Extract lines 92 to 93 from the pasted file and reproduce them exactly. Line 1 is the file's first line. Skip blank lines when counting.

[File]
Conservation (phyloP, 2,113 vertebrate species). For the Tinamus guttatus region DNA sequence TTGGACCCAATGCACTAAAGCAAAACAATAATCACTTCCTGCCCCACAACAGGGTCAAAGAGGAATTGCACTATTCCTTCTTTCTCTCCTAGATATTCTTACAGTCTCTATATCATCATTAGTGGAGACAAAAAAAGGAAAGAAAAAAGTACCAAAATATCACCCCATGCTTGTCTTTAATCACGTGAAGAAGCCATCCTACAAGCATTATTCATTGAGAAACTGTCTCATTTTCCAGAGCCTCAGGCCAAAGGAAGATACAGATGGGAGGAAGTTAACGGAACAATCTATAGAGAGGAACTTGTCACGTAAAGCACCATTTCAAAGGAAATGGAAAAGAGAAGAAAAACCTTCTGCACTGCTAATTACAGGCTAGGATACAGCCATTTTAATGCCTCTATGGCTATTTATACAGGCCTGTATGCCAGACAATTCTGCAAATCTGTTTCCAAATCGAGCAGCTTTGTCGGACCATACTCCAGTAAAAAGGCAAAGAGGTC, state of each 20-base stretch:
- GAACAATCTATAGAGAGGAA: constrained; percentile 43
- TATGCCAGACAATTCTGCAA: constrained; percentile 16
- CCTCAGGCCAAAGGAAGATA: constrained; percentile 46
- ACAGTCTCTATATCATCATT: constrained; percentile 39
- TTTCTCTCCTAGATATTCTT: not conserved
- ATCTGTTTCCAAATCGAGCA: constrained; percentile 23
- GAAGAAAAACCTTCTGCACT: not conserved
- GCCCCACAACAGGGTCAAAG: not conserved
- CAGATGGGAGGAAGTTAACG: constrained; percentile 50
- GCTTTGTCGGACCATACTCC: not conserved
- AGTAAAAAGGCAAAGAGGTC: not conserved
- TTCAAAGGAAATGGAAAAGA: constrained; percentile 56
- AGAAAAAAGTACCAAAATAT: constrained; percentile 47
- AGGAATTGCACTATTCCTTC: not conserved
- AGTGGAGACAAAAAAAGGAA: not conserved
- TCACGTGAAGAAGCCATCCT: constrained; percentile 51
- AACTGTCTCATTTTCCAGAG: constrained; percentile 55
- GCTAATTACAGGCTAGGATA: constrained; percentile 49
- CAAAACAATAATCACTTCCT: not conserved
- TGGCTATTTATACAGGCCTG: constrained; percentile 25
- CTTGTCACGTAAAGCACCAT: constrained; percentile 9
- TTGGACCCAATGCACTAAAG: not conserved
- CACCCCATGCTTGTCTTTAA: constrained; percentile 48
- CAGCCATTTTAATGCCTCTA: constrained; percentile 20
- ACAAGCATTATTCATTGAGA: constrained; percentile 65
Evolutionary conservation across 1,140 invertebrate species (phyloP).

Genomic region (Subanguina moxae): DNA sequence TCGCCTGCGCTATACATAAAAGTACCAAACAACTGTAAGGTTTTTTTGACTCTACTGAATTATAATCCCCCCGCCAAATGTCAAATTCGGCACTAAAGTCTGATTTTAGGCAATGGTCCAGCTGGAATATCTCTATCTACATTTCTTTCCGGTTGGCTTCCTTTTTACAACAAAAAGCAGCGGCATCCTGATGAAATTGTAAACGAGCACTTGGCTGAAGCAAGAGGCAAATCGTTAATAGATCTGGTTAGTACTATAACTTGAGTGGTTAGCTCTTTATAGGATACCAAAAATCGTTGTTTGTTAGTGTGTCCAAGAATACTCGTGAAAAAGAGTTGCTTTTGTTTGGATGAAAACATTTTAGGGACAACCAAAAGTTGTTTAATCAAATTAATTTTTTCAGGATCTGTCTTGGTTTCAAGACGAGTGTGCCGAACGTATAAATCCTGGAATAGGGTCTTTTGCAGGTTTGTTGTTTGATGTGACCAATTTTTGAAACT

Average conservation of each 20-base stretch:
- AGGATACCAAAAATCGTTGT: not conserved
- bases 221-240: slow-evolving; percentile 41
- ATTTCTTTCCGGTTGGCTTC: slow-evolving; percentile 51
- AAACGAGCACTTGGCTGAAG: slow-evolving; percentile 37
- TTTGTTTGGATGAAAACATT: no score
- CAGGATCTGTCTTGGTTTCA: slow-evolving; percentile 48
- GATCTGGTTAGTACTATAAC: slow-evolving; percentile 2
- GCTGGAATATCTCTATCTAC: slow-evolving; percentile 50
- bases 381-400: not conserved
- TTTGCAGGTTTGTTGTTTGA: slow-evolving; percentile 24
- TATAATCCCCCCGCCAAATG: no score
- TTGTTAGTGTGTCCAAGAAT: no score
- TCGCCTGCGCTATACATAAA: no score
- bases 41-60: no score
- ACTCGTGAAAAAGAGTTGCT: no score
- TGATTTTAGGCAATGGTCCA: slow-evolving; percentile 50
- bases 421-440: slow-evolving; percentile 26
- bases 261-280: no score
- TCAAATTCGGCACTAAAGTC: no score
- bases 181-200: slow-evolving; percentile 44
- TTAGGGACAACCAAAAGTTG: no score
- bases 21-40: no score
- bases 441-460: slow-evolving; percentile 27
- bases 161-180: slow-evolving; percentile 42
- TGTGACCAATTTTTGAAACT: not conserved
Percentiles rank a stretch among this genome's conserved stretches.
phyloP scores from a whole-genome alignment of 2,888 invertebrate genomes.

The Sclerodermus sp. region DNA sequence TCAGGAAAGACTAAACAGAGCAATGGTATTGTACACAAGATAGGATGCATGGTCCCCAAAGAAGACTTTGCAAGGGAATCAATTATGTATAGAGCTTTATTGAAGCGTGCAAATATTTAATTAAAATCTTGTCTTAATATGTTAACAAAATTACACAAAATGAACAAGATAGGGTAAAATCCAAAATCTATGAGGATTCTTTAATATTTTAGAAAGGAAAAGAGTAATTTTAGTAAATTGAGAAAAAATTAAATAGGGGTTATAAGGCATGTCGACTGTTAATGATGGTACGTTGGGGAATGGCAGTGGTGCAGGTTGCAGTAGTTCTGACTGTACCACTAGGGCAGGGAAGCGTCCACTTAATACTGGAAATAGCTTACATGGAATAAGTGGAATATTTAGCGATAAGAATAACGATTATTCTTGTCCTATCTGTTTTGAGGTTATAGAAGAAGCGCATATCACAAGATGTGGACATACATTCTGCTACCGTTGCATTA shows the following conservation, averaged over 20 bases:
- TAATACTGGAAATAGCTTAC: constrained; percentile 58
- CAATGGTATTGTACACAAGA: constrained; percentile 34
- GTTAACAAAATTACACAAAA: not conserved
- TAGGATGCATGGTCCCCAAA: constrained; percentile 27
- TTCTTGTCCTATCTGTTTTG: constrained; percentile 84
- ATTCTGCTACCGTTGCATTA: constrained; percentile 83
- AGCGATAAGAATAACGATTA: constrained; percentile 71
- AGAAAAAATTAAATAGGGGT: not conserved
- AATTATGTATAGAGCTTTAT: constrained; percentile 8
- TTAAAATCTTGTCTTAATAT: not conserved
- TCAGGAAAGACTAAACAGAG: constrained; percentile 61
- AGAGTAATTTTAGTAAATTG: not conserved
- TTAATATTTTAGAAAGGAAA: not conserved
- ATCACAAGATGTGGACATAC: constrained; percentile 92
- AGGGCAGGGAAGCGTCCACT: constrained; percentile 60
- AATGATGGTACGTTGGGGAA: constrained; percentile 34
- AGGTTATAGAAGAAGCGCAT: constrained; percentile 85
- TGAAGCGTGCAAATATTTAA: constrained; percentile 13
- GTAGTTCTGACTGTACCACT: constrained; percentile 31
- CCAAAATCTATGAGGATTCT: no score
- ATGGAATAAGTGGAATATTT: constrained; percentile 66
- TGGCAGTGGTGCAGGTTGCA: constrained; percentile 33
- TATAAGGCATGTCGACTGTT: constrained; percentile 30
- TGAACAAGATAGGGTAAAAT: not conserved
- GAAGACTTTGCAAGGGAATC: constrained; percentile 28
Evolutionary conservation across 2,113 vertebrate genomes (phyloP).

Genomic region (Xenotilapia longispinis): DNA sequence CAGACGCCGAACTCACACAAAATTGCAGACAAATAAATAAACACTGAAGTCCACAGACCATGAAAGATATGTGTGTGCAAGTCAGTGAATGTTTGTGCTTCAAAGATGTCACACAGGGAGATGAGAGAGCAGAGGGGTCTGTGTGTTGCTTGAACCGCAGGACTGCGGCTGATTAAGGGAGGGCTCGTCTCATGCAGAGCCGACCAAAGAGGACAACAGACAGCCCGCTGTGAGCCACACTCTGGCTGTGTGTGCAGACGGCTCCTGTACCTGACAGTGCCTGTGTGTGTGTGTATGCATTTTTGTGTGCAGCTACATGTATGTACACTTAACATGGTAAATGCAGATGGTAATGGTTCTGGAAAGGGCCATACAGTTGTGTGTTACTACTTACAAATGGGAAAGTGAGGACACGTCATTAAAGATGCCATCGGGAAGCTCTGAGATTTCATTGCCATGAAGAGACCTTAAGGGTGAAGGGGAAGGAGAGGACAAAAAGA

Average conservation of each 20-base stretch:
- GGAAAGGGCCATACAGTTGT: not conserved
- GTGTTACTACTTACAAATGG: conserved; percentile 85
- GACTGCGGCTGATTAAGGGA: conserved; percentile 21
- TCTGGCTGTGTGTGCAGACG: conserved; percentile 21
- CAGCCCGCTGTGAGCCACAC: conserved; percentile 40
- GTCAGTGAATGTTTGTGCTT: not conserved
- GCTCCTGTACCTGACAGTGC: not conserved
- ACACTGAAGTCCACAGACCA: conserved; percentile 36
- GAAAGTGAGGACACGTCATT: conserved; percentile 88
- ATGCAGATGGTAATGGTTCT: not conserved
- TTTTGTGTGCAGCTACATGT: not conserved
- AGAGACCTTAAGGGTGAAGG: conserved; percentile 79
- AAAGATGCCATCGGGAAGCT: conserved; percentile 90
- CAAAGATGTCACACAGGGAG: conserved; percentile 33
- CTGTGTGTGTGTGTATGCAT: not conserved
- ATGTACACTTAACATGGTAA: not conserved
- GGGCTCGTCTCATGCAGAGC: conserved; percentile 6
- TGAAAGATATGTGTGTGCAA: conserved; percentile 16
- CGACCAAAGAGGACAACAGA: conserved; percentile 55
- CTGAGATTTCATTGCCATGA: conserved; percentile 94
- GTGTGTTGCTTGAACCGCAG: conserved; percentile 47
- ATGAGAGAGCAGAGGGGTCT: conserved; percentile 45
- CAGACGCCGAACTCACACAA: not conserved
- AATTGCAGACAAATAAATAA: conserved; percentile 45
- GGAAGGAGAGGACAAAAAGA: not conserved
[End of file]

- GCTCCTGTACCTGACAGTGC: not conserved
- ACACTGAAGTCCACAGACCA: conserved; percentile 36